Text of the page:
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Written by Jeanne Wilson for Sunday Gleaner on no date provided

THIS is a love story of an unusual, even rare, beauty. It has the elements of a classic opposition from the family, the tragedy, the bitter-sweet ending. It is written in a style that is all the author’s own. This is her second novel, the first Butterfly in the Wind, was received with enthusiasm in the national international press. The Sunday Times wrote ‘...a tremendous celebration of life...’ The Observer ‘The empathy with which Lakshmi Persaud writes...and the warmth of her descriptions...’ the Trinidad Guardian ‘...disarmingly powerful...’ Whilst the India Weekly states that she ‘...maintains the high tradition of Indian Caribbean writing set by V.S. Naipaul...’ whilst the Toronto South Asian Review states ‘...it is intense, poignant and eloquent...’

That and more
It is all that and more: inevitably she would be compared to Naipaul, all brilliant new writers from Trinidad have come to expect that, yet there is no comparison. She has a style that is intensely her own, that is poetic on one plane and yet intensely practical another. The book begins with a prophecy from a pundit that Sastra’s birth signs foretell two possible karmas, one of prosperous security if she follows the well tried path of tradition and parental obedience, the other of mixed joy and misery if she should attempt to fly in the face of fate.

The reader is kept guessing from the first which road she would take. Gradually the realisation dawns that she will take the second road where she will experience exquisite happiness and bitter despair. Set in Trinidad in the 1950’s when that island was in a period of change, Sastra finds herself torn between two worlds, the traditional Hindu society of her parents, where she is expected to marry the man of their choice and become a good wife, mother, housewife and bow meekly to her mother-in-law, or the world where women make their own choice of a husband, pursue a career and fashion their own destiny. It was a time of deep division between the Indian society and the black society, when the latter resented the fact that the Indians clung to their culture and rejected West Indian culture: 
‘Yet we are very similar, too,’ Sastra said. ‘That is true,’ said Rabindranath. ‘We are both loving, warm hearted people: sensitive, sensuous in our foods an art, overgenerous to our friends...’
‘So you don’t think that they are different in any way at all from us?’
‘I think that what we have in common is more important than our differences.’

Later, another character says, ‘...I had been taught to think that only things from England, created in England, had any value, that Africa was some darkness in the past, destroyed in any case by slavery. I don’t think that now, but I can’t accept that only things from Africa can be mine... Nothing stands still. We change. Our cultures change...’

The difference in marriage customs constantly recurs. Sastra says to Rabindranath, ‘Life is far more complex than you think, Rabindranath. I need the reassurance and the affection of my family; they have been like gods to me, they are older and wiser than I am; they have more experience of life, marriage, than either you or I have...’ This is the point where the reader believes that she will choose the safe, secure path; then Rabindranath urges: ‘Think Sastra, what do you want out of life? What sort of life would you consider ideal for a thinking young woman? Your life should be different from that of your mother’s or grandmother’s... Yours must be very different, Sastra... Fly, Sastra. Fly.’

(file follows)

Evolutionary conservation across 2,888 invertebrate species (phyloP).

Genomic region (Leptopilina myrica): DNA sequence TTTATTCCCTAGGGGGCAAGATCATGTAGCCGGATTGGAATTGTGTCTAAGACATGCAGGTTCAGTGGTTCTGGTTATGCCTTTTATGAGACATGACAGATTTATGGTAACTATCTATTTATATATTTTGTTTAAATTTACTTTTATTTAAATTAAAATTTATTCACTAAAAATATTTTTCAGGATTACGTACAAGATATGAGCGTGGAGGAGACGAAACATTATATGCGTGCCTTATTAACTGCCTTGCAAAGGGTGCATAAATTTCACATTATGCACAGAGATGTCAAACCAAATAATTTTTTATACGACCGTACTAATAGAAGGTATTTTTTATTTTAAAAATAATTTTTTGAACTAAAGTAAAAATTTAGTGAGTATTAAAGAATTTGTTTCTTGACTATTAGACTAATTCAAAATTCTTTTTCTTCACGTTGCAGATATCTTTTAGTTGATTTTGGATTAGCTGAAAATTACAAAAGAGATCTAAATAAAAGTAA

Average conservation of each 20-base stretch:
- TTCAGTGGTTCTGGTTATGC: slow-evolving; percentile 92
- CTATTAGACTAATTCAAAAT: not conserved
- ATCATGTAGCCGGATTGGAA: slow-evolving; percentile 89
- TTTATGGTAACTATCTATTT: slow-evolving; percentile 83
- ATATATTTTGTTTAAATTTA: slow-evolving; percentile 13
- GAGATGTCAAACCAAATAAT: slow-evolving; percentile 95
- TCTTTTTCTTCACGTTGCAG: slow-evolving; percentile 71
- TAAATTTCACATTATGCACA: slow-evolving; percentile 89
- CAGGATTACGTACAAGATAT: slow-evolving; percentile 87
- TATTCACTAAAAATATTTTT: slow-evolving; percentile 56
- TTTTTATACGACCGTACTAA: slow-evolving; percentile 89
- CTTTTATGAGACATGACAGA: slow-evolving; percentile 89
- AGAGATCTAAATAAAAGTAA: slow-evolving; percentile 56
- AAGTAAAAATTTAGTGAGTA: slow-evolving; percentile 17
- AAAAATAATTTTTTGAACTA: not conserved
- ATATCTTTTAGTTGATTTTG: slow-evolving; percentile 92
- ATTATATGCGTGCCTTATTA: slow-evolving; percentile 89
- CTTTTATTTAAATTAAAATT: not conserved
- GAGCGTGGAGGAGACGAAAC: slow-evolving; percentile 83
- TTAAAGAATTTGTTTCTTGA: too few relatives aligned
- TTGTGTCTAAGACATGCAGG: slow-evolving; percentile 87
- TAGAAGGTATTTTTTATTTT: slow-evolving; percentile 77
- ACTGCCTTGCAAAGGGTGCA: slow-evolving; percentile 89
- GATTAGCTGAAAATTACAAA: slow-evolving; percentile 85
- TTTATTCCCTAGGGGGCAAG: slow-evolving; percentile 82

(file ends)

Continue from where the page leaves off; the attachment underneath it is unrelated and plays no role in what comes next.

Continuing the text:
Torn in two
Sastra is torn between duty and her growing love for Rabindranath, the young man who used to be her school teacher. He becomes ill through overwork and she helps him with his pupils. Her parents are upset over the situation which they see is about to develop, but he recovers and their days and evenings of working together are over. He goes away, she goes to Ireland to university, she writes to him and he doesn’t answer. She returns to Trinidad, to the little village where she was born and grew up, and meets Rabindranath again, and learns why he had not replied to her letters. She does know joy and she does know deep sorrow, just as the pundit foresaw before her birth - but she never regrets the road taken.

The writer Lakshmi Persaud was born in the small village of Streatham Lodge, which was later called Pasea Village, in Tunapuna, Trinidad. She read geography at Queen’s University in Belfast and taught at Queen’s College, Guyana; St Augustine Girls High School in Trinidad and Harrison College and St. Michael’s Girls School in Barbados. She currently lives in Jamaica. One asks oneself if the book is not partially autobiographical - there are many parallels - first books are supposed to be, quite often they are not. 

In this most unusual love story, a sensuous ambience is created without resource to explicit scenes. Of course, at the time in which the action takes place, life was very much more circumspect. It would be interesting to read Mrs. Persaud’s interpretation of a 90s love story - I am sure that it would be just as delicately written, absorbing and convincing as Sastra.

This is a review of Sastra

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